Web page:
Hawaii Wing, Geospatial Team at Work in Maui Fires Aftermath
Civil Air Patrol’s response to deadly brush fires in Maui continued Aug. 13 as a Hawaii Wing aircrew broadcast a public service announcement informing people on the island they could obtain food, water, and supplies at Napili Plaza in Lahaina.
The message to those located on the ground between the Kaanapali and Kapalua areas was simple: “Attention, attention, food, water, supplies, Napili Plaza.”
The announcement was made using a CAP aircraft’s loudspeaker system. The aircrew consisted of Capt. Paul Hirst, mission pilot, and senior member Christine Sealing, mission observer, who flew out of Hilo International Airport heading toward West Maui. Hirst and Sealing, who belong to the Lyman Field Composite Squadron, conducted a second flight Aug. 14.
“Civil Air Patrol always stands ready to serve our community, state, and nation,” said Lt. Col. Dana McLaughlin, Hawaii Wing incident commander. "In this difficult time for our Maui ohana [family], we are honored to share our tools, training, and resources.
“Even when faced with adversity, unity and support prevail."
Acting as a Total Force partner and official civilian auxiliary of the U.S. Air Force, CAP helps the Air Force rapidly respond to nonmilitary threats domestically in a Defense Support of Civil Authorities capacity to save lives, relieve suffering, prevent property damage, and provide humanitarian assistance.
Responding to a request from the state's emergency management agency, the Hawaii Wing conducted two aerial surveys Aug. 9 to document the extensive damage via still photography and video.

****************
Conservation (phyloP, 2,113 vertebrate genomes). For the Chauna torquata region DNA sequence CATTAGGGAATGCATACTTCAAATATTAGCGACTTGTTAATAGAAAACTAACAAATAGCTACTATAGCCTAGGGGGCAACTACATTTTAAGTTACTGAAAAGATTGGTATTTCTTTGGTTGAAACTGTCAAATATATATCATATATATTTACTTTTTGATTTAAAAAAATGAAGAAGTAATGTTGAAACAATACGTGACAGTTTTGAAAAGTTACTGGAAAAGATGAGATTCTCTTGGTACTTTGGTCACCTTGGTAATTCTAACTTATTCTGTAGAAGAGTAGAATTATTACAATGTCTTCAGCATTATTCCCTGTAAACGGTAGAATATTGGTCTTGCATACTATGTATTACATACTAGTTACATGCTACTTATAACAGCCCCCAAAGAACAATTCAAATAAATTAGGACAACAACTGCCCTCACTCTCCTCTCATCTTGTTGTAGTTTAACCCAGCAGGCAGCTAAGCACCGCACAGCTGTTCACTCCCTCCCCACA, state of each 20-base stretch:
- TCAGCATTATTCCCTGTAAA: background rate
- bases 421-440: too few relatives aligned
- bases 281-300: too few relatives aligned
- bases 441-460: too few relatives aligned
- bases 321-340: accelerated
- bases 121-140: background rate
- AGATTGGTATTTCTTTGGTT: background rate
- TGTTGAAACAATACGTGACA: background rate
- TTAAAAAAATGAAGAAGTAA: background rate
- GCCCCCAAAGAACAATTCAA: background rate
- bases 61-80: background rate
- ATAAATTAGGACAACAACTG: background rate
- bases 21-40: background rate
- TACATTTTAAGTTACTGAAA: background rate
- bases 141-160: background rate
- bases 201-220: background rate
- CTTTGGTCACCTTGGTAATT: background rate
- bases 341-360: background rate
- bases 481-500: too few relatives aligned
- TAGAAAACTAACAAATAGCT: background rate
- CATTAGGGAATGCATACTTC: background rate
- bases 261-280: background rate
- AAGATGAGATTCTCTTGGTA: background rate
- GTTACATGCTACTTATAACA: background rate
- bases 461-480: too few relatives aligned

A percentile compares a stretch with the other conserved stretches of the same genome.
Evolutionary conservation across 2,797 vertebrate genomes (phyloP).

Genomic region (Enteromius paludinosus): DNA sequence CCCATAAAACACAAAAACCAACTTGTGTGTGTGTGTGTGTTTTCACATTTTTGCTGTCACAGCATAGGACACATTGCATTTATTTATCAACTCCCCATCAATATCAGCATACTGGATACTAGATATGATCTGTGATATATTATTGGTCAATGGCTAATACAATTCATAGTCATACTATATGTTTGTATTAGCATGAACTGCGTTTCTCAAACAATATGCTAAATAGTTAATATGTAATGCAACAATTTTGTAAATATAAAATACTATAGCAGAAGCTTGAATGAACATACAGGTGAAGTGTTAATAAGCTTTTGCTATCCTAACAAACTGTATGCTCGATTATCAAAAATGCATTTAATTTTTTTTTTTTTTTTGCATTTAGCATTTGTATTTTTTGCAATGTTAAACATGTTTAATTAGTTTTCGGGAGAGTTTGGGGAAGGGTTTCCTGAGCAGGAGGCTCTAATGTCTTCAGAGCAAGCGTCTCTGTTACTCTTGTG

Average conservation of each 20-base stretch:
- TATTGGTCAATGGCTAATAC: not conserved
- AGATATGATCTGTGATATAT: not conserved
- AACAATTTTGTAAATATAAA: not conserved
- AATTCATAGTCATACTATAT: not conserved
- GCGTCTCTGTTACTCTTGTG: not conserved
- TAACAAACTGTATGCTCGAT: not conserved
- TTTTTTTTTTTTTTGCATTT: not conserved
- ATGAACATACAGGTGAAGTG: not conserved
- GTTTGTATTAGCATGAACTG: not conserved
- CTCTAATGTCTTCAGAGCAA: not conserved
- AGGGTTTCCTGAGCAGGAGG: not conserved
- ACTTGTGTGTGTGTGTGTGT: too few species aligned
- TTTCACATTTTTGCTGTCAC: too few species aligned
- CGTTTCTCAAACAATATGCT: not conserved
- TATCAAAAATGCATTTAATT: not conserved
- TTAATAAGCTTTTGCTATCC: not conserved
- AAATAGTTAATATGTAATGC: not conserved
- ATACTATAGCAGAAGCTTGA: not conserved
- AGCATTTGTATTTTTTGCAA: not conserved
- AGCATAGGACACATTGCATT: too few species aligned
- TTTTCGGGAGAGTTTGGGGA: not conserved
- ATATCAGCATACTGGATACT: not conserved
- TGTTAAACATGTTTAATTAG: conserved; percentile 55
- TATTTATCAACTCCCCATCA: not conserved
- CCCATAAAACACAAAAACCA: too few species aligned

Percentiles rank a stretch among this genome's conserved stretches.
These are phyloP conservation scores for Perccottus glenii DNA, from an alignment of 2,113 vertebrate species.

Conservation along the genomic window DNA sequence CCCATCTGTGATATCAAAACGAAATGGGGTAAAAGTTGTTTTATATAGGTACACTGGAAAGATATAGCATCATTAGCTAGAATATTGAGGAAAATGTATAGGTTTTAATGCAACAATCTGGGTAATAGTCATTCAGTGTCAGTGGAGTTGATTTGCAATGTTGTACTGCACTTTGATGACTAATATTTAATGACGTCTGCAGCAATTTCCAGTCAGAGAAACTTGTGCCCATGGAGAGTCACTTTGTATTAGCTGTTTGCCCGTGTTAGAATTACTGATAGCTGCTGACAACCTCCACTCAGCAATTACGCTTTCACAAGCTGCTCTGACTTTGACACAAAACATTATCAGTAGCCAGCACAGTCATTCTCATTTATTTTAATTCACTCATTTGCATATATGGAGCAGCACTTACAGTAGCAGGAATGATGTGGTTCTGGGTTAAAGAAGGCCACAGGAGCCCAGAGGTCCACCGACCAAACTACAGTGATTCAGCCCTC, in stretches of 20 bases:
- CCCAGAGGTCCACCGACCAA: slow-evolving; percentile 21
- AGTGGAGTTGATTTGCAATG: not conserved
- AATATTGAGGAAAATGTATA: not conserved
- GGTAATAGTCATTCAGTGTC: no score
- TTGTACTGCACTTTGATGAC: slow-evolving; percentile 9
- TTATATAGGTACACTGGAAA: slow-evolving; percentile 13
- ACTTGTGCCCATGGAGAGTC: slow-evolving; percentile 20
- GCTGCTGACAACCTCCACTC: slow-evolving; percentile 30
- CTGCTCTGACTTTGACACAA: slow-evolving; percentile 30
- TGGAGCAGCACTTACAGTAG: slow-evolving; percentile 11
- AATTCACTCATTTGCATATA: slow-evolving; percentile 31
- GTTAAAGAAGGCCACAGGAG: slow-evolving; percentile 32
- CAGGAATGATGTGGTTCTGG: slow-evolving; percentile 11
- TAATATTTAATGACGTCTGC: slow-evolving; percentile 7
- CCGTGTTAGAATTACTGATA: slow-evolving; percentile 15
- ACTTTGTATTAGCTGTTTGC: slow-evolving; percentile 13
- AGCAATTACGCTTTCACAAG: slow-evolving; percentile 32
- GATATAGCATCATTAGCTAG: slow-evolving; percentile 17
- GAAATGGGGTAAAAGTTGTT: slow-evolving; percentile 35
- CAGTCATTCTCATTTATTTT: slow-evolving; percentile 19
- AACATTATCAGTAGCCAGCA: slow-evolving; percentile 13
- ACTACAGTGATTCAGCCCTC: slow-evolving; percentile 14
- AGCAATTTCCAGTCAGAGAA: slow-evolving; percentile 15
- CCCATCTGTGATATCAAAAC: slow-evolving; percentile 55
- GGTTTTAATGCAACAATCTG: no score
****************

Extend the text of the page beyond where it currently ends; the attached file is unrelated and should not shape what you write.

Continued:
At the same time the Hawaii Wing was aloft, the CAP Geospatial Team used open-source aerial photography and video, in cooperation with the Federal Emergency Management Agency, to make critical geospatial damage assessments on affected homes and businesses, primarily in Lahaina and Kula.
"This is the 12th disaster the Geospatial Team has made use of open-source imagery to quickly make damage assessments as other imagery collection processes are in motion," said Maj. Scott Kaplan, CAP Geospatial Program director. “This new process has been effective in directing the deployment of relief, as well as providing earlier, accurate, and actionable information to key decision-makers.”
More than 2,200 structures have been identified as destroyed or damaged.
The combined efforts of the Hawaii Wing and Geospatial Team have helped resulted in the swift issuance of a presidential major disaster declaration. The Maui fire is the deadliest in the U.S. in more than a century, with 93 people reported killed so far. The 2018 Camp Fire that destroyed the California town of Paradise in California claimed 85 lives.